California residents seeking an easy way to leave assets to their heirs frequently select financial instruments that designate beneficiaries who will receive the assets if the owner dies. However, some people make the mistake of not looking at these designations after establishing them, leading to potential problems when the owner dies.
The importance of beneficiary designations
Beneficiary designations are an essential part of estate planning. What many people don’t realize is that the designations on documents requiring beneficiaries supersede wishes in a will. For example, if your will indicates you want your spouse to receive all of your assets, yet you have an account that names an adult child as a beneficiary, your spouse will not receive the assets from that account after your death. Such discrepancies can cause havoc for an executor and your heirs after you pass away.
Documents that include beneficiary designations
- Many different financial accounts ask for beneficiary designations. These include but are not limited to the following:
- Employer-sponsored retirement plans
- Individual IRAs
- Life insurance policies
- Executive deferred compensation plans
- Stock options and executive stock
- Transfer-on-death (TOD) investments
- Pay-on-death (POD bank accounts
When setting up an estate plan, you should carefully review all beneficiary designations to ensure you want those individuals to receive your assets. However, you should also review these designations every few years to ensure they remain pertinent.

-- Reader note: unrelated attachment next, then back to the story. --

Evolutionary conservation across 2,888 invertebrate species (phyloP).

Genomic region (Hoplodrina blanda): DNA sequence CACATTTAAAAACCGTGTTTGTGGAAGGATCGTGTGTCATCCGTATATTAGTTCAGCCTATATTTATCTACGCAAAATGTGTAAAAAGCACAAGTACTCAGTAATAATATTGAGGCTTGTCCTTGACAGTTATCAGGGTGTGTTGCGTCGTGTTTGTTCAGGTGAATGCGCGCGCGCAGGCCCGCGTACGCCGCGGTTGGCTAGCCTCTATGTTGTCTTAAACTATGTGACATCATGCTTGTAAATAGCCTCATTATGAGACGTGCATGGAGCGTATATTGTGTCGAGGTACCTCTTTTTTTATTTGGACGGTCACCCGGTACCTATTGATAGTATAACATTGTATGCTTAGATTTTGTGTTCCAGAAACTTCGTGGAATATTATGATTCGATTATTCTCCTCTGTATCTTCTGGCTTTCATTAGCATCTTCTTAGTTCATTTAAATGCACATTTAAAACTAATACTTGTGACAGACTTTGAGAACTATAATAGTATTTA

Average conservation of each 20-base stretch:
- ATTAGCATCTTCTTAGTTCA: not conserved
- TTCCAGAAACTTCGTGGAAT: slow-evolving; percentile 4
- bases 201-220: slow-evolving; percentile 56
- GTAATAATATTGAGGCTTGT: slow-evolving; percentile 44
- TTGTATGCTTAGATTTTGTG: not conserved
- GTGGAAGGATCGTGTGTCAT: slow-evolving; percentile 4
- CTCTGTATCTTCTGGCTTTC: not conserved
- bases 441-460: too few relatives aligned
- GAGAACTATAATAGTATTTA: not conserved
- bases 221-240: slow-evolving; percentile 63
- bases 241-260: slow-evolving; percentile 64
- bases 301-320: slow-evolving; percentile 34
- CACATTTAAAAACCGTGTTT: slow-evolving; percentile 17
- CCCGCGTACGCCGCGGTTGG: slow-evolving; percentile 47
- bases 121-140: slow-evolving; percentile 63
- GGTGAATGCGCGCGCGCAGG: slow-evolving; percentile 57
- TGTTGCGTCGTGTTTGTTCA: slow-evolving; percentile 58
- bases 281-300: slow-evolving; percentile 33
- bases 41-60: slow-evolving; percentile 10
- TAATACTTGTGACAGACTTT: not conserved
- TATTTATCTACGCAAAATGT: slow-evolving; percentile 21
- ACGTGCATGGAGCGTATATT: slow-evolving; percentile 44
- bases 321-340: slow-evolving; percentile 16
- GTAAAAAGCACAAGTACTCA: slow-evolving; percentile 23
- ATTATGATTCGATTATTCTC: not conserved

Selecting your beneficiaries
When reviewing your estate documents, you can change your beneficiaries at any time. Proper estate planning includes reviewing your documents periodically to give you peace of mind that everything aligns with your current wishes. A sound estate plan protects your assets. Keep that in mind when establishing the various aspects of your plan, along with when you decide to modify them after review.
When choosing beneficiaries, ensure you name primary and contingent beneficiaries and coordinate these designations with your will and trusts. By doing so, your executor won’t have difficult scenarios to resolve. Work with others to name the most appropriate persons and to use disclaimers when necessary.